Ducati Scrambler driven through Mumbai’s flooded streets
If Ducati’s were people, they’d be the sort who drink bourbon straight from a dirty glass, smoke cigars and take pleasure in scaring five year olds. And then there’s the Scrambler, a Ducati that is such an antithesis of its siblings that even the good people in Bologna insist that it be called the Scrambler Ducati and not the other way around. When they first unveiled the Scrambler at the EICMA bike show Ducati purists were up in arms, setting fire to villages and burning effigies claiming that the Scrambler went against everything that Ducati stands for – and they were right. Being right, however, has nothing to do with the way the Scrambler makes you feel. Let me explain.
We’ve lost a very important part of motorcycling over the years. People these days buy motorcycles because they enjoy the idea of the barrage of numbers that come stickered to the tag or because they’re in their forties and need a ‘hog’ to deal with the mid-life crisis. I’m not even going to mention the type that buy motorcycles to commute because they’re not really bikers.
I think that somewhere along the way we’ve forgotten that motorcycles can be simple – effortless, wonderful, fun. That’s exactly what the Scrambler is all about; it’s a tiny ray of sunshine in a room full of tyre smoke and high-octane adrenaline. And, the way things are going, I wouldn’t be surprised if this turns out to be the best selling of its siblings.
The monsoons had set in when we arrived in Mumbai to have a go on the new Scrambler. The sky was bleak and the rain showed no sign of relenting – the sort of day you’d rather spend in bed watching reruns and drinking hot cocoa. I was in the grumbly sort of mood that you’d be if you were forced out of bed at four in the morning and walked right into a torrential downpour. I was like that right up until the point that I set my eyes on the Scrambler. There it was in the showroom, a tiny bright yellow thing huddled in between a Monster and a Diavel, a stark contrast to the gloomy grey skies. My heart did a little happy skip; I was beginning to mush up.
Everything about the Scrambler exudes simplicity, the controls for example are as simple, intuitive and unobtrusive as you can possibly imagine or expect. On the left hand side you have your standard light controls, turn indicators and a toggle for various things on the Scrambler’s LCD display. The starter is hidden under Ducati’s signature ‘trigger catch’ – push the red plastic cover up and thumb the button and you’re greeted with a soft ‘thub thub thub’ of the 803cc L-twin. No drama, no histrionics just a happy beat to tap your feet to. I do think the riding position will be a bit cramped for tall riders though.
The Scrambler I got my hands on was the base Icon. Ducati have several variations of the Scrambler – Icon, Full Throttle, Classic and Urban Enduro, all with variations in colours, fenders, seats and handlebars – one of which won’t make it to India because it’s painted military green. Mechanically though all are almost identical save a spoke rim here and a Termignoni exhaust there. You, of course, have the option of customising everything from carbon side panels to custom calf leather hand-stitched seats but aside from that Termignoni exhaust there’s diddly-squat in terms of performance gains between Scrambler variants, which is fine. This isn’t a bike for performance nutters.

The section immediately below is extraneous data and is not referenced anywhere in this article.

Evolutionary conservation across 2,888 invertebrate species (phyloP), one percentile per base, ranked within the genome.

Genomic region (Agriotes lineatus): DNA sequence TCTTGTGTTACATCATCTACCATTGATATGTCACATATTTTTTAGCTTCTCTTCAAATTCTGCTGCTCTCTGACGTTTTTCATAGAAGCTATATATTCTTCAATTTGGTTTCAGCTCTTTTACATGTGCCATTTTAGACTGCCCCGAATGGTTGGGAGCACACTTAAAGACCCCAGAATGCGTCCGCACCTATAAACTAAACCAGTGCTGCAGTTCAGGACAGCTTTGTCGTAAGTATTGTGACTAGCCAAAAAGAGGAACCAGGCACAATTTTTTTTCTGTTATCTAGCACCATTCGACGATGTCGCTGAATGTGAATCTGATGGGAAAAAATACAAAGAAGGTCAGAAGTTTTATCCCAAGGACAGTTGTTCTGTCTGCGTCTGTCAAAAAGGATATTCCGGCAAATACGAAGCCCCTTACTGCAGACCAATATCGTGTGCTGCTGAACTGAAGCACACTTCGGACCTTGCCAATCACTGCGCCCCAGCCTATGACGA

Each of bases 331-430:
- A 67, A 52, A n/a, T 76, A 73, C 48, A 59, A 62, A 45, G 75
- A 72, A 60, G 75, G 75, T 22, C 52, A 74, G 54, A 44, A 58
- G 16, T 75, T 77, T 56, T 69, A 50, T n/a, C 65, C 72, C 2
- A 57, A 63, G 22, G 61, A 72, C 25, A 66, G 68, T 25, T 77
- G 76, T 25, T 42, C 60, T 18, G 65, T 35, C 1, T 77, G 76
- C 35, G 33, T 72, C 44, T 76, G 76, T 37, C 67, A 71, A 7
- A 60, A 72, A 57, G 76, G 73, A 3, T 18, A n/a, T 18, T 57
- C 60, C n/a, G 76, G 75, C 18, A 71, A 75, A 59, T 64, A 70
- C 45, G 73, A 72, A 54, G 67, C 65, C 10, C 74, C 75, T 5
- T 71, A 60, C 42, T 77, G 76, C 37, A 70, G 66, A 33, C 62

This is a bike for people who want to go back to the simple pleasure of riding and for that, there’s a relatively unstressed, Monster derived V-twin. It makes around 74bhp at 8250rpm and about 68Nm of torque and it is no technical, high-strung monstrosity. The meat of the motor is in the mid-range and the torque stays on way past 6000rpm. It is light – the Scrambler weighs about 170 kilos – and is fast enough to get you in trouble almost as easily as it will get you out of it.
It is a really friendly bike to ride – you’re comfortable with it almost as soon as you swing a leg over and because of its compact dimensions and wide handlebars, riding through traffic is just too easy. On the highway you might think that the fun fizzles out but even there the Scrambler is more than comfortable eating up the miles at its own steady pace. Its party piece however is when the road turns into a strand of spaghetti – the steering is gorgeously forgiving and it floats through the twisties like Muhammad Ali with buttered heels, allowing you to carry momentum without really having to think about it.
Admittedly the Scrambler-spec, Pirelli MT60 RS tyres do look more put on than functional but even in the pouring rain on Mumbai’s pitiable excuse for roads, the Scrambler grips and begs to be pushed a little harder. The Kayaba suspension works well – the front and rear balanced perfectly between the upside down telescopes in the front and the adjustable (for preload) rear with 150mm of travel.
I can throw numbers at you all day but doing that is missing the Scrambler’s point and, no, the Scrambler is not a Ducati. It is so much more. It is the honest joy of swinging your leg over the saddle; it invokes your most basic sense of motorcycling. It brings back the best of possibly every bike you’ve ever ridden and then gently lays it on your lap to pick and choose at leisure. It is a lifestyle motorcycle yet not a fashion accessory (although it could effortlessly pass as one, if you happen to be so inclined). In a time of big numbers and road bikes so fast they are almost unusable on the street, the Scrambler is a fresh breath of air. It is an honest machine designed purely for unadulterated motorcycling happiness. It is one of a kind.